How the high street is set to move beyond retail and food - Rashmi Dube

Change is afoot. I can’t help wondering how things will look this time next year.

We are on track with the vaccinations, with some concern over supply in respect of our second rounds and whether mixing the vaccines should be allowed.

The roadmap set out by the Government seems to be going to plan. I am grateful, as I’m not sure how much longer I can continue on the trajectory of lockdown and isolation. We are simply not built that way.

Hide Ad
Hide Ad

As we all look towards the reopening of our communities in terms of shops and restaurants, I feel we are counting the days to April 12, not just to support local businesses but for our own sanity. Like many of us I suspect, my first stop will be the hairdressers.

Large gaps will appear on our high streets.Large gaps will appear on our high streets.
Large gaps will appear on our high streets.

This is with the backlight of our high street, both retail and restaurants, showing “foreclosure” signs and “space to rent” – with large spaces left empty due to the disappearances of the likes of Debenhams and Carluccio’s. Those that are continuing to forge ahead are looking to limit their haemorrhaging, as seen with John Lewis revealing it is to close eight stores, including two in Yorkshire.

What does this mean for our towns and high streets? In Leeds there are, of course, plans to redevelop the Debenhams building to create a combination of commercial units and student accommodation, together with a wellness garden and a sky lounge bar. A beautiful idea but what about the elderly?

Surely there is scope for city centres to covert commercial buildings and create retirement community space. A good plan for landlords to consider.

Hide Ad
Hide Ad

Although not all pubs and restaurants have the luxury of outdoor space, most are trying to make the most of the situation. It’s not easy. The choice is “do we open or remain closed?” Not really a choice for many businesses today. The decision of course all depends on how much terrace space you can get. But restaurant and pub reservations are being reported as already soaring, which is one thing we have seen in this pandemic – the consumer’s attitude towards spending has changed.

The nation's high streets are set to change forever.The nation's high streets are set to change forever.
The nation's high streets are set to change forever.

With so many of us still working from home with a slow move back to the office and restrictions on travel, shopping local has become a priority.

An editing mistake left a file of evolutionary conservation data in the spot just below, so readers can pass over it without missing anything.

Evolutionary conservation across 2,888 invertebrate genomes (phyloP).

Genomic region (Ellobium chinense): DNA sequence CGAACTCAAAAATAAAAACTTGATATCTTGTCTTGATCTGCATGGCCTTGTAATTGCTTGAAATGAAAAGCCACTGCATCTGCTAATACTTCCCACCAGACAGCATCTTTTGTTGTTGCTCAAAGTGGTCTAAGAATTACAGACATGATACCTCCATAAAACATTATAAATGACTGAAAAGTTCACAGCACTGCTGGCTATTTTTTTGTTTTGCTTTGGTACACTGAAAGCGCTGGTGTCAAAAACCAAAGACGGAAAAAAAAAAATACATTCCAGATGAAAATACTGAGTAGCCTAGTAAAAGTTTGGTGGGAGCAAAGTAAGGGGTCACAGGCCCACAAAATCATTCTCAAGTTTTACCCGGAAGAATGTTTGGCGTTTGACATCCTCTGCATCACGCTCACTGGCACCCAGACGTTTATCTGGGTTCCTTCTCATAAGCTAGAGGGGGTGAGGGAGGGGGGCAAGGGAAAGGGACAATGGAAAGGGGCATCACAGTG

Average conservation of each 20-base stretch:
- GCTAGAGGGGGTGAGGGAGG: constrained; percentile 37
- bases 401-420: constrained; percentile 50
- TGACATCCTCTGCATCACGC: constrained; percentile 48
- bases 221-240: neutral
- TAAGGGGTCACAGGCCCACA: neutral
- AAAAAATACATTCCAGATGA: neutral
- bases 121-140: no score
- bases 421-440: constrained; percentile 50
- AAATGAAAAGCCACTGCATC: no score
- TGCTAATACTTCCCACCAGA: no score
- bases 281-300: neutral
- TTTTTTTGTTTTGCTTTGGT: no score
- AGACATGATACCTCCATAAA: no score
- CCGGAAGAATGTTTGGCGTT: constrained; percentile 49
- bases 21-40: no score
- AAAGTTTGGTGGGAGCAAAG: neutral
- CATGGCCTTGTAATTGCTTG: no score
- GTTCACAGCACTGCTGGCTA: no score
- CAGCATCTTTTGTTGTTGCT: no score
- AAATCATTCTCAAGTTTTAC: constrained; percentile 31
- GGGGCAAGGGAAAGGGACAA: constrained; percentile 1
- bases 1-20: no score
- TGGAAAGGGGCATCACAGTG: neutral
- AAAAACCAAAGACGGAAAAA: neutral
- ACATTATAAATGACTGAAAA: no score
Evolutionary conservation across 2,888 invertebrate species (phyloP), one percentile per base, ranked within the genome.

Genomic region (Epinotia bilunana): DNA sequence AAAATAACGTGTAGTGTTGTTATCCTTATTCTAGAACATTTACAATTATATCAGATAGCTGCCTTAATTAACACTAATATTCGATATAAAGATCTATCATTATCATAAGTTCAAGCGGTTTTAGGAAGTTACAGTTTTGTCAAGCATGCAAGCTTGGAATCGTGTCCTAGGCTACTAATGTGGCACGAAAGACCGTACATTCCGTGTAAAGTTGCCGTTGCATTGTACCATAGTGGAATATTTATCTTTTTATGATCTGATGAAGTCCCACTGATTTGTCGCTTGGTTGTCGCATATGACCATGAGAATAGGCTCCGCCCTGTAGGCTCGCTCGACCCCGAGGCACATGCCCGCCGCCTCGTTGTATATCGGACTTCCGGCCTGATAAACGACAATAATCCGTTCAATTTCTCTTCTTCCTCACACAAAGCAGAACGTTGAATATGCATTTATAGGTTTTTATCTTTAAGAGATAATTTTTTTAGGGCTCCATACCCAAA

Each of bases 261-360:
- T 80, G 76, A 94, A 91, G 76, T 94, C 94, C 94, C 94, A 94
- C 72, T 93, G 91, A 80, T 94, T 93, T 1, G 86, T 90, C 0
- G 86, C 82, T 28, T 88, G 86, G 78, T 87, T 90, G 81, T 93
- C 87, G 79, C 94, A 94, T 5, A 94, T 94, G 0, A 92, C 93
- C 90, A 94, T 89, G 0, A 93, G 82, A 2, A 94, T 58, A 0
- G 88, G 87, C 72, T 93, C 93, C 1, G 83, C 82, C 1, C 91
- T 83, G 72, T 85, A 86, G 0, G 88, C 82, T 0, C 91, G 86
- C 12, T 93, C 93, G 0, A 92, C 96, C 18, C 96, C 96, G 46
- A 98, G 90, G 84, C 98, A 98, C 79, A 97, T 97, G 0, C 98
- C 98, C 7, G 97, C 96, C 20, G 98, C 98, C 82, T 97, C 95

The urban combined with the rural look is coming to the city centres; where we will see a combination of the outdoors with more green parks, reduced traffic and a new approach to being inclusive in the use of the high street. This of course throws in another question on business rates and rental charges. Landlords in particular will need to understand flexibility and agility.

Having the mindset of long-term leases and high rents could be becoming a relic of the past. As we open our doors and start on a long journey back into our communities, everyone will need a helping hand. Looking at places where Top Shop have left vacant spaces, landlords need to think creatively and consider inviting organisations such as indoor rock climbing or skiing. These are all going to be done on a trial basis and the quicker the landlords understand this, the easier it will be for change to occur.

Hide Ad
Hide Ad

The emotional element of our high street should also not be forgotten. Going to any city centre is a day out, a social gathering of friends and family visiting department stores and then staying in the city for a meal. As we change, we need to remember this aspect of the visit – the social, the building of memories, all within an hour of travel.

What is required is a review and a rethink of the future, but not limited in terms of retail and food. We need to work with all partners within the communities and at all age levels to partner up and invigorate the cultural and leisure options to create a balance and a reform of the old. This move is inevitable and the question is who is on board? If you are not in the room having a discussion on this, your voice will simply not be heard.

The business community, local councils, culture and leisure arena need to work together and think about our future needs of the community as a whole.